Monday, January 19, 2009

The News from TexTESOLV

Global Partners:Yakut TESOL and TexTESOL V

What does a Russian region settled by Cossacks in the early 17th century have in common with a region settled in Texas in the 19th century by cattlemen? Well, there are several parallels, including a dependence on horses for livelihood and survival. Then there’s the centuries-old struggle against extreme temperatures, albeit opposite extremes. The most recent connection, however, is a formal agreement between the TESOL affiliates of the two regions to work together for mutual benefit.If you like to travel to exotic destinations, if you take pleasure in the cultural enrichment of working with professionals from different cultures, if you enjoy collaborative lessons connecting students and teachers around the world, or if you have an appreciation for engaging professional development, then you should read on to see how you can personally benefit from and contribute to this new partnership.A formal signing in Yakutsk on July 14, 2008 cemented the partnership between Yakut TESOL and TexTESOL V. Don Weasenforth’s (Immediate Past President of TexTESOL V) representation of TexTESOL V at the 2008 Yakut TESOL Summer Institute represented an initial step in fulfilling the agreement, and Larissa Olesova’s (Immediate Past President of Yakut TESOL) attendance at the 2008 TexTESOL State Conference will strengthen our burgeoning relationship. Review the agreement and consider how you might get involved:
Donate books to the Sakha State University English teacher training library.
Integrate a Web-based collaborative project in your courses, connecting your students with students in Yakutia. Yakutia teachers of all levels of instruction—elementary through higher education—are available for collaborative projects.
Establish a student or teacher exchange with Yakutia schools, colleges, institutes, or universities.
Contribute to teacher training at future summer institutes in Yakutsk. If you are interested in these opportunities or have other ideas of how to support the partnership, contact Don Weasenforth at 972-881-5970 or

The Interview with Dr. Christine Meloni (GWU)

The interview with Dr. Christine Meloni (The George Washington University, USA) of March, 2007. She visited Yakutsk and the Yakut TESOL First International Conference in June, 2004. Larissa Olesova interviewed Christine about her impressions of Yakutia and teaching EFL in Yakutia. Read the answers. You may leave your comments.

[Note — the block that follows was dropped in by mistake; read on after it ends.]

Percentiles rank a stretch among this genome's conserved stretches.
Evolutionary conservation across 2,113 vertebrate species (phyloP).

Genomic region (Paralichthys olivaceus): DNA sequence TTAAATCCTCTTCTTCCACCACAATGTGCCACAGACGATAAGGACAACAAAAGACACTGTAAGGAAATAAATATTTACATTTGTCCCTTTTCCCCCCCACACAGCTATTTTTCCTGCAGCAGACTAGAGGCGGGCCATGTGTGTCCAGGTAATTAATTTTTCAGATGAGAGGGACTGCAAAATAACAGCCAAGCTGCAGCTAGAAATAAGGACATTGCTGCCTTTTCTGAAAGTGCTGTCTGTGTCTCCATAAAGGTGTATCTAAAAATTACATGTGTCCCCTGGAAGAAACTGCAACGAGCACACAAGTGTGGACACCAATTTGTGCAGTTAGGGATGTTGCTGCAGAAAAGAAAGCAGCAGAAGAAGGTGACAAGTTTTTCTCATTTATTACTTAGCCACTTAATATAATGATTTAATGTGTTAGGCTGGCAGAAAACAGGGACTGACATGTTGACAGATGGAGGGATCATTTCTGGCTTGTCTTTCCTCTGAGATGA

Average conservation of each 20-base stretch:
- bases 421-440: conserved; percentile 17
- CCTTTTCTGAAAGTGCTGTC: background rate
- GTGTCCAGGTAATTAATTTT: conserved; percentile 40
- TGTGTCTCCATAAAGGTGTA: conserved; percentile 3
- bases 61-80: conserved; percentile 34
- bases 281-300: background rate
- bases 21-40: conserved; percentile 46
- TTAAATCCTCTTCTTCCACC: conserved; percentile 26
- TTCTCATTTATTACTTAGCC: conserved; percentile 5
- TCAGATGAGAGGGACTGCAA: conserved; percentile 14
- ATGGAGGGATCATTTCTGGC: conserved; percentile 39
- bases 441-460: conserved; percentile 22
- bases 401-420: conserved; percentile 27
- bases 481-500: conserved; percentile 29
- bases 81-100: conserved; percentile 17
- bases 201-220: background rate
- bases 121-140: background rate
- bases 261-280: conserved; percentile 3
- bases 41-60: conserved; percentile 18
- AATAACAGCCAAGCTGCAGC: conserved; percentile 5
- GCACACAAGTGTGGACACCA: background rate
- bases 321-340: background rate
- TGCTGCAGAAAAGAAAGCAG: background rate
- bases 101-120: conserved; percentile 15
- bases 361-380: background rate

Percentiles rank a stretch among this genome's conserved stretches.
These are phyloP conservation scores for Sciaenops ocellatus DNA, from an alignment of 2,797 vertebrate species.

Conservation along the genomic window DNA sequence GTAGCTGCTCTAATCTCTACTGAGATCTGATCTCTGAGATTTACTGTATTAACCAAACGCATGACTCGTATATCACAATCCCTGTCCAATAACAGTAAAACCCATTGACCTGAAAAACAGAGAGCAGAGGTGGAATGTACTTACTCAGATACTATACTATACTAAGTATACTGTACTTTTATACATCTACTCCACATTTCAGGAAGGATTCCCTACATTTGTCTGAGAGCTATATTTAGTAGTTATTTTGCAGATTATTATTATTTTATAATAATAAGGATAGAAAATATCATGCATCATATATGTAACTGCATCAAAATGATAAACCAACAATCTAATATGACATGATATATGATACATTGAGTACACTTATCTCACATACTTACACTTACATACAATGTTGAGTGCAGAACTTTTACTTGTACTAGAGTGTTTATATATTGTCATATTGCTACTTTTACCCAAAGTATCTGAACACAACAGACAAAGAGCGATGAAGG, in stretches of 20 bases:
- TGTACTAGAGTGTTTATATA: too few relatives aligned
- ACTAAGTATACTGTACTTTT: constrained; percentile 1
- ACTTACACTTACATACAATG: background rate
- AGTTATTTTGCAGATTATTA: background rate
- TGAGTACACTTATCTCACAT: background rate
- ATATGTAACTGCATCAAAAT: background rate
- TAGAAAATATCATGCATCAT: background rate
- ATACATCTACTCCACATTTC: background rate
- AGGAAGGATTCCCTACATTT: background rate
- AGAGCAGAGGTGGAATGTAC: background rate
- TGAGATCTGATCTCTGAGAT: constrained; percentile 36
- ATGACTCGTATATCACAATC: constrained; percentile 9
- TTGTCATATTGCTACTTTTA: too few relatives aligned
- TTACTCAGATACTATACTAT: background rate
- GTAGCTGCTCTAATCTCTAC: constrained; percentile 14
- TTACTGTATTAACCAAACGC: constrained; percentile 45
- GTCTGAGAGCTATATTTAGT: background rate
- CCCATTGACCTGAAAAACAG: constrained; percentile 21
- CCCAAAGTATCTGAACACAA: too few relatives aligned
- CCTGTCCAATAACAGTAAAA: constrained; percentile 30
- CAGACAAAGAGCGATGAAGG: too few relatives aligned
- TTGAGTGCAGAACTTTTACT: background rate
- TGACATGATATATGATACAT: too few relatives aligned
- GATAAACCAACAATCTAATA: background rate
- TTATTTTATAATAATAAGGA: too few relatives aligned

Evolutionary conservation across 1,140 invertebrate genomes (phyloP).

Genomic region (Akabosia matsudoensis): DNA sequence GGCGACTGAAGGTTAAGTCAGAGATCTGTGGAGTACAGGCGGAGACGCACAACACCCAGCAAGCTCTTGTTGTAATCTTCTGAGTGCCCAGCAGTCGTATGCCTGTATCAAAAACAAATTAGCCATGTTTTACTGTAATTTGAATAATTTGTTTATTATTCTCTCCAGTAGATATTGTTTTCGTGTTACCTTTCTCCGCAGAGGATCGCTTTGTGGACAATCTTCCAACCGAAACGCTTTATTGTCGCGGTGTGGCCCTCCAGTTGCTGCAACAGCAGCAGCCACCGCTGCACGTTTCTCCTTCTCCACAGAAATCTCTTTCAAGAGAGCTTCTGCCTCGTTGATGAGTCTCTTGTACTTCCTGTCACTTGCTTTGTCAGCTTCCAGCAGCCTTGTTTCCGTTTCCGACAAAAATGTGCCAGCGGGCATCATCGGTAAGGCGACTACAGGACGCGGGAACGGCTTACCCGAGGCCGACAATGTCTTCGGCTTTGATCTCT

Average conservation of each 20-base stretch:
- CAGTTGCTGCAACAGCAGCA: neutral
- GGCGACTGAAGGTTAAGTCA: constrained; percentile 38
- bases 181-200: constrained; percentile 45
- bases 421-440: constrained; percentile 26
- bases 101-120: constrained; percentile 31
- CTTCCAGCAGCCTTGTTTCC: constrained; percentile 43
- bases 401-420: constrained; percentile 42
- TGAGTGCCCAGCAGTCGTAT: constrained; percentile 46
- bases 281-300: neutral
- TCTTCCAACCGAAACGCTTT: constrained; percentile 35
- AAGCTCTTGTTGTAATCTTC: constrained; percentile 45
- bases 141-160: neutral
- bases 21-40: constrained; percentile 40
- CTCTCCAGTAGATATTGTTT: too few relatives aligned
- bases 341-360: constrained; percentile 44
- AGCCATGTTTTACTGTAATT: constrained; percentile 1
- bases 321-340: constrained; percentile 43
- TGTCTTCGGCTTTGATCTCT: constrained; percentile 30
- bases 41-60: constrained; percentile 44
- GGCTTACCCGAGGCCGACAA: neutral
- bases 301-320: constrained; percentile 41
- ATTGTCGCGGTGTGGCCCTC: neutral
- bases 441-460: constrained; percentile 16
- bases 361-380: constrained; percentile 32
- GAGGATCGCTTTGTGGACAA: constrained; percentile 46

LO: What were your first impressions of Yakutia and Yakutsk in 2004?

CM: My first impression was that the people were very friendly and very kind. They made me feel at home immediately.I was very impressed with the generosity of the people. When I ate in someone's home, the meal was always a banquet!Many things surprised me. I was surprised by the buildings on stilts and by the pipes outside of the buildings rather than in the walls. I was very interested in hearing about the impact of the cold weather on these buildings.I was rather shocked that one's used toilet paper was put in waste cans rather than in the toilets.I was surprised that many of the cars had the steering wheels on the right even though people drive on the right.I was surprised that I did not see many shops and that most of the shops were inside buildings where you couldn't see them from the outside.I was surprised by how much the native music resembled the music of the American Indians.

LO: How were your first impressions changed to compare with your impressions when you spent some time there?

CM: My impressions did not change. The people were wonderful at the beginning and were wonderful throughout.

LO: What do you think about teaching EFL in Yakutia? According to your impressions of talking to the conference participants?

CM: I was very impressed with the teachers that I talked to in Yakutsk. I was amazed, first of all, by how well they spoke English, even those who had never been to an English-speaking country. I was also impressed with their enthusiasm and dedication to the field of ESL.

LO: Have you found any problems in the situation with teaching English in Yakutia?

CM: The teachers at the conference seemed very interested in improving their teaching and seemed very aware of the latest trends in the field. I didn't notice any big problems.

LO: What could you suggest for teachers of English in Yakutia?

I would suggest that they try to get involved with Internet technology so that they can have close contact with ESL teachers around the world and so that their students can interact with other students using the English language in authentic ways. Blogs and wikis are two technologies that could benefit students' writing and reading skills, for example. Larissa has many wonderful ideas for implementing ideas for using the Internet.

Wednesday, January 14, 2009

Yakut TESOL and TexTESOLV Partnership

The article is in Essential Teacher, December issue 2008.

A Message from Teresa about Webhead

Dear Larissa,

So sorry for the very short notice, but I started the new year with very unpleasant vertigo problems - first time - that have kept me away from the computer. I'm feeling better now after medication started a week ago.

Becoming a Webhead 2009 (BaW09) officially starts tomorrow, Jan 12, but registration is ongoing. To join, please go to our Yahoo Group, click "Join this Group" and complete the process.

In the meantime, we have a wiki where you can see everything that will be happening over the next 6 weeks.

Hope you and your summer trainees can join us!

Happy New Year!!!

Hugs, Teresa